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LSU Basketball Preview: Front Court

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Darius Days and Emmitt Williams get their time to shine

NCAA Basketball: NCAA Tournament-Second Round-Maryland vs LSU Matt Stamey-USA TODAY Sports

One of the key reasons the LSU basketball team was so successful in the 2018-19 season was rebounding. The Tigers had an obscene amount of length in the front court and LSU finished 31st in total rebounding and 10th overall in offensive rebounding. Thanks to the long wingspans of Naz Reid and Kavell Bigby-Williams, the Tiger guards could feel confident that any missed attempt would end up in the arms of LSU’s two forwards.

But the Reid and Bigby-Williams duo would last for only a year. Reid, a one-and-done freshman, and Bigby-Williams, a graduate senior, both left the program after the clock ran out on the Tigers in Washington D.C. and LSU head into 2020 without its security blanket.

Though LSU loses Reid and Bigby-Williams, Will Wade has a pair of returners that got significant minutes last year in sophomores Darius Days and Emmitt Williams. And Will Wade was able to bring in another five-star freshman big in Alabama native Trendon Watford. Let’s look more closely at all the front court position players suiting up for LSU this season.

Darius Days

Sophomore, 6-6, 240

2018-19: 35 games played, 3 starts, 14 minutes per game; 5.3 points per game, 4.0 rebounds per game, 0.4 assists per game, 11 blocks and 26 steals; 48.5/38.2/74.3 shooting splits

Emmitt Williams

Sophomore, 6-6, 230

2018-19: 34 games played, 8 starts, 20 minutes per game; 7.0 points per game, 5.4 rebounds per game, 0.4 assists per game, 22 blocks and 11 steals; 61.4/16.7/68.6 shooting splits

I’m grouping Days and Williams together because whichever one doesn’t start would, in my opinion at least, be the first one off the bench for LSU. If I had to guess, the starting lineup would look like Smart-Mays-Taylor-Watford and Days/Williams. My guess is that Days starts because he’s a better floor spacer and Williams comes in for Trendon Watford at the first clock stoppage.

Days is more of a small forward that can play on the wing and leak out and hit threes whereas Williams plays closer to the basket. Williams attempted all of six three pointers last season; Days attempted 68. They may play the same position and be the same height, but Days is a small forward while Williams is a power forward, maybe even a center for as much as he plays near the rim.

Make no mistake though, both will play this season and have more elevated roles than last year. Both provided sparks off the bench in different big games for LSU. Days scored 10 big points in the Round of 32 game against Maryland; Williams scored 12 points at Kentucky while Reid and Days got in foul trouble. He’d also score 13 points and grab 14 rebounds against his home state Florida Gators in Gainesville. The two can score in different, but complimentary ways. They can rebound. The question is can they defend the rim as well as Reid and Bigby-Williams could? Blocks aren’t the be-all end all-stat, can they influence a shot, can they make a driving guard kick the ball out to the perimeter, can they go straight up without fouling? That’s where Will Wade will need one or both of them to elevate their game.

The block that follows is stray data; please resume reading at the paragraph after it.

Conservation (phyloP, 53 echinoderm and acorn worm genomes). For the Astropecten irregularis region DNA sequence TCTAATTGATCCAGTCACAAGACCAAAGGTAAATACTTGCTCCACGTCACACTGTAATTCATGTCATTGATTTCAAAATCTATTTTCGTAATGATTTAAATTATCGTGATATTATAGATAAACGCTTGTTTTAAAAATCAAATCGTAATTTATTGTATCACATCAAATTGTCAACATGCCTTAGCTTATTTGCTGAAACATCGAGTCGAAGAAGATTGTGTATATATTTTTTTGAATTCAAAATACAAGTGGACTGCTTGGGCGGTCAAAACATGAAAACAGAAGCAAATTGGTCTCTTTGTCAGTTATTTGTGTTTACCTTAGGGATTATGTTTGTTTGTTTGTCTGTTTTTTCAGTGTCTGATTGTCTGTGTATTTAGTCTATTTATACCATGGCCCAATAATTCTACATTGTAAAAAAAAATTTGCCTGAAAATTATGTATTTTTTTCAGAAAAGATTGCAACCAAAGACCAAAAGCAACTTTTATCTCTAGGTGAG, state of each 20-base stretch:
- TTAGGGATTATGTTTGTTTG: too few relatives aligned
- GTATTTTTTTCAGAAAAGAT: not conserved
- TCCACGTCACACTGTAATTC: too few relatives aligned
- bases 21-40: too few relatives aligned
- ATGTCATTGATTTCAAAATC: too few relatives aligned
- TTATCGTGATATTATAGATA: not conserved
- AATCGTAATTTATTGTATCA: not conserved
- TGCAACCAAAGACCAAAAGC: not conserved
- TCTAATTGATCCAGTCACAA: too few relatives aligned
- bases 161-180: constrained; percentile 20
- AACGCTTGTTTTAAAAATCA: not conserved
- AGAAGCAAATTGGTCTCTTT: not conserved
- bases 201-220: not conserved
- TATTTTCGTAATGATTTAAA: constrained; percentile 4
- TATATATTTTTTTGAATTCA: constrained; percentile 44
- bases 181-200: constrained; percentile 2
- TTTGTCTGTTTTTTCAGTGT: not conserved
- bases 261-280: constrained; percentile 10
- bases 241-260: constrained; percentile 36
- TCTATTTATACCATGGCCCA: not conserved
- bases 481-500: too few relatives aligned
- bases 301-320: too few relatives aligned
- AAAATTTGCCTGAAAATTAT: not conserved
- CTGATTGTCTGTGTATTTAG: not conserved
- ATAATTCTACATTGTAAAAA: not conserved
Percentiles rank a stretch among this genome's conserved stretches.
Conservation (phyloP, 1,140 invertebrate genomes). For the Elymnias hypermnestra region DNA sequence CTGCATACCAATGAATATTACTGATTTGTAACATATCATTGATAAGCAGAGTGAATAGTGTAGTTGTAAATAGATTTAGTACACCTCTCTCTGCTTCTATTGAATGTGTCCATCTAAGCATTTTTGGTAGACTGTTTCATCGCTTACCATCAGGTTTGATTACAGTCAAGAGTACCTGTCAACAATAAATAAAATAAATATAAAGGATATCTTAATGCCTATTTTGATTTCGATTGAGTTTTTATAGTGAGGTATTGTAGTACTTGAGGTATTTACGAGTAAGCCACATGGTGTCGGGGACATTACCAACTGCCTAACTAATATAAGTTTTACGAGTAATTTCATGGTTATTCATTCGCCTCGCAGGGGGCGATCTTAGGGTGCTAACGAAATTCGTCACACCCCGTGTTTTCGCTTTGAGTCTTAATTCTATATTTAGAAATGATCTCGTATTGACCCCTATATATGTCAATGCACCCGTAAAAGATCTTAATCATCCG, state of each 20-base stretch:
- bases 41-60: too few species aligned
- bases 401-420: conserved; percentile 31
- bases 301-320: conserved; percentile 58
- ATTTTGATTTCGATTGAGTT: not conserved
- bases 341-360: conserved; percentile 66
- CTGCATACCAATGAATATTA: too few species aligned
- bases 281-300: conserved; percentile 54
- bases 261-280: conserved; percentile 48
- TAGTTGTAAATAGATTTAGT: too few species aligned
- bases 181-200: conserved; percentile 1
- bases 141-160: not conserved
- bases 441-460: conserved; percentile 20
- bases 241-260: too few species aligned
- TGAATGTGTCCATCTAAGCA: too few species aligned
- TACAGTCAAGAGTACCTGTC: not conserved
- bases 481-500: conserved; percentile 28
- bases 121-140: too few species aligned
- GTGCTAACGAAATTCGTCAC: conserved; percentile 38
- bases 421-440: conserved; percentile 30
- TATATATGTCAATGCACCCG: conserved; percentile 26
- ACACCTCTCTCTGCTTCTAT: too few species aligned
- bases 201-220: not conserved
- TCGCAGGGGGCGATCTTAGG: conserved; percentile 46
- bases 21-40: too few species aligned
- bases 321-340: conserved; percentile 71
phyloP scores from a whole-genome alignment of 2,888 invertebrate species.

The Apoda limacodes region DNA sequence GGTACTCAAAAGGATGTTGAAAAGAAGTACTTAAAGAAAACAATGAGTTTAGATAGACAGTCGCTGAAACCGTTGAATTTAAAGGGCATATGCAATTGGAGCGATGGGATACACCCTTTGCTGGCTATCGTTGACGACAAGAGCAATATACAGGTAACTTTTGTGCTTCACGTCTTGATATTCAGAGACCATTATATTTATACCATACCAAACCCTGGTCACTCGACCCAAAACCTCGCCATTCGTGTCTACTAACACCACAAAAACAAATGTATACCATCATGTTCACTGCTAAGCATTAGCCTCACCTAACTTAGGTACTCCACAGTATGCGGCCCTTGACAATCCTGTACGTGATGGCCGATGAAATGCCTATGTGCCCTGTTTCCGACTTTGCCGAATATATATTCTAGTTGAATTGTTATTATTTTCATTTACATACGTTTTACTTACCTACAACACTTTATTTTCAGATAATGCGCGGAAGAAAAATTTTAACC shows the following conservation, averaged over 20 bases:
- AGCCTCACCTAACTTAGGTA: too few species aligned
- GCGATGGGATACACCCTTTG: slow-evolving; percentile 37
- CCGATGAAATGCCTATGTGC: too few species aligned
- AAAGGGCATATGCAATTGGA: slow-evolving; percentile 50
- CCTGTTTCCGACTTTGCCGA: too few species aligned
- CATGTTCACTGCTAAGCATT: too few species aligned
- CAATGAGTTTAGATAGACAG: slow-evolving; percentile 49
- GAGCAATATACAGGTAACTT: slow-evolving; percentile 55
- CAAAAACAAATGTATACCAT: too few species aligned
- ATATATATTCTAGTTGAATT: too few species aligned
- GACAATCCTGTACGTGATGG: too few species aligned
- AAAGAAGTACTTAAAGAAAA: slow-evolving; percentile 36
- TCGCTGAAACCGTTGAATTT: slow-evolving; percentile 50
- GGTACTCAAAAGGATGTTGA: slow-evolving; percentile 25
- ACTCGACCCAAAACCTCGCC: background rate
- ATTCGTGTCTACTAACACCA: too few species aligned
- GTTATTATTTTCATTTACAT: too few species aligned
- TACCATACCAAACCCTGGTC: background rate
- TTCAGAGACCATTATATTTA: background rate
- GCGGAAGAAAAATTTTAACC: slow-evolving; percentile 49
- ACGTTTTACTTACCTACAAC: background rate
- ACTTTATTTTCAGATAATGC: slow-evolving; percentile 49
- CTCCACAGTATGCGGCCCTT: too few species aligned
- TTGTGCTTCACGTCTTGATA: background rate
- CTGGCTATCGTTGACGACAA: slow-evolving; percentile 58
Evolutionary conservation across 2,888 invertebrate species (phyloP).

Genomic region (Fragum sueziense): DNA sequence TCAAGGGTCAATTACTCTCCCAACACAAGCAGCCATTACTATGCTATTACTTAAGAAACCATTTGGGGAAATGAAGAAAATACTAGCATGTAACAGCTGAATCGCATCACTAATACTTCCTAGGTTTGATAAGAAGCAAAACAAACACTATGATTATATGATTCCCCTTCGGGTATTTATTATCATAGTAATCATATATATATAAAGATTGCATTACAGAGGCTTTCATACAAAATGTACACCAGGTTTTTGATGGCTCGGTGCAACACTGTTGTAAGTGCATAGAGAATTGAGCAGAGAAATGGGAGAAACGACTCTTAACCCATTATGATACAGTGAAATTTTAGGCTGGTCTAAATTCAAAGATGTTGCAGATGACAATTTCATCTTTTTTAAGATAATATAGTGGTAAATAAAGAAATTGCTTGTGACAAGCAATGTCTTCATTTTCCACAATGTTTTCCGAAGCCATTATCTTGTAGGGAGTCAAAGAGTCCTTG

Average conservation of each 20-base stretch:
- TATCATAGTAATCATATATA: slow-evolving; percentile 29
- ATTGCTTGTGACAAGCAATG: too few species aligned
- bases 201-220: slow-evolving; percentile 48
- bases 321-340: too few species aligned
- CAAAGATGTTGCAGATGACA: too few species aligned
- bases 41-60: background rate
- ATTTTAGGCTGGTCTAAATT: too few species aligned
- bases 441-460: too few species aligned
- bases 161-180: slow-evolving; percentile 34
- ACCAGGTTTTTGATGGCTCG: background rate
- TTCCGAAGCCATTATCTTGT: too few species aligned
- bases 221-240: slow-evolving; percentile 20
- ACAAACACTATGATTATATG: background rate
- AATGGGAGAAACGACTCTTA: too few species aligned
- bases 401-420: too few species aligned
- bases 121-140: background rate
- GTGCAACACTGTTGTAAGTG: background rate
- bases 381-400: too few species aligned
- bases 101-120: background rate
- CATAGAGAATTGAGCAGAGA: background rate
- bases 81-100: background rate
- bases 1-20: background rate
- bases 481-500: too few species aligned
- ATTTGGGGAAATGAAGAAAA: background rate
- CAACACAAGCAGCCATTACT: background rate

Trendon Watford

Freshman, 6-9, 235

2018-19 (High School) 23.7 points per game, 11.8 rebounds, 3.6 assists, 2.5 blocks

No. 16 prospect according to Rivals, No. 19 according to 247 and ESPN

LSU loses one five-star freshman in Naz Reid and brings in another to fill the void in Watford. Watford will be tasked with replacing Reid’s post presence and, because of his height, might have to pick up some of Bigby-Williams shot blocking.

I’m confident that Watford will contribute positively to LSU and that he’ll be on the court in crunch time. And because the core of last season’s Sweet 16 team is returning I’d bet that Watford gets eased into the flow of things.

But maybe Watford is prime to take the mantle as LSU’s best player. Watford led the Tigers in scoring when LSU traveled to Spain with 18 points a game; in LSU’s exhibition against Louisiana Tech he had a 10-point, 10-rebound effort. He’s earned rave reviews from his teammates and draws comparisons to Reid.

“He has shown me a lot, being able to guard better forwards,” Days said. “He can dribble, he can shoot it, and really do a lot of stuff. We haven’t really seen too many guys that can do all of that at his size other than Naz last year but he’s even more versatile than Naz.”

Courtese Cooper

Sophomore, 6-9, 220

Redshirted in 2018-19

2017-18 (Junior College): 36 games, 35 starts; 10.1 points per game, 6.8 rebounds per game, 2.9 blocks per game

Deshawn Thomas

Junior, 6-9, 250

2018-19 (Junior College): 6.9 points per game, 4.3 rebounds per game; 65 percent shooting in two seasons at Florida Southwestern

Like Days and Williams, I’m lumping Cooper and Thomas together but for different reasons. While Days and Williams will get significant minutes, Cooper and Thomas will more than likely be end of the bench guys that won’t play unless Days, Williams and Watford are in foul trouble or the game’s in hand. But I can also see scenarios where one of the two, probably Thomas, gets a fair share of minutes because of their size. Thomas and Cooper are both three inches taller than Days and Williams. If against a team like, say Arkansas, where LSU has a size advantage up front, Wade could go to Thomas or Cooper and use their bigger frames to box out smaller defenders and create second chance opportunities for teammates.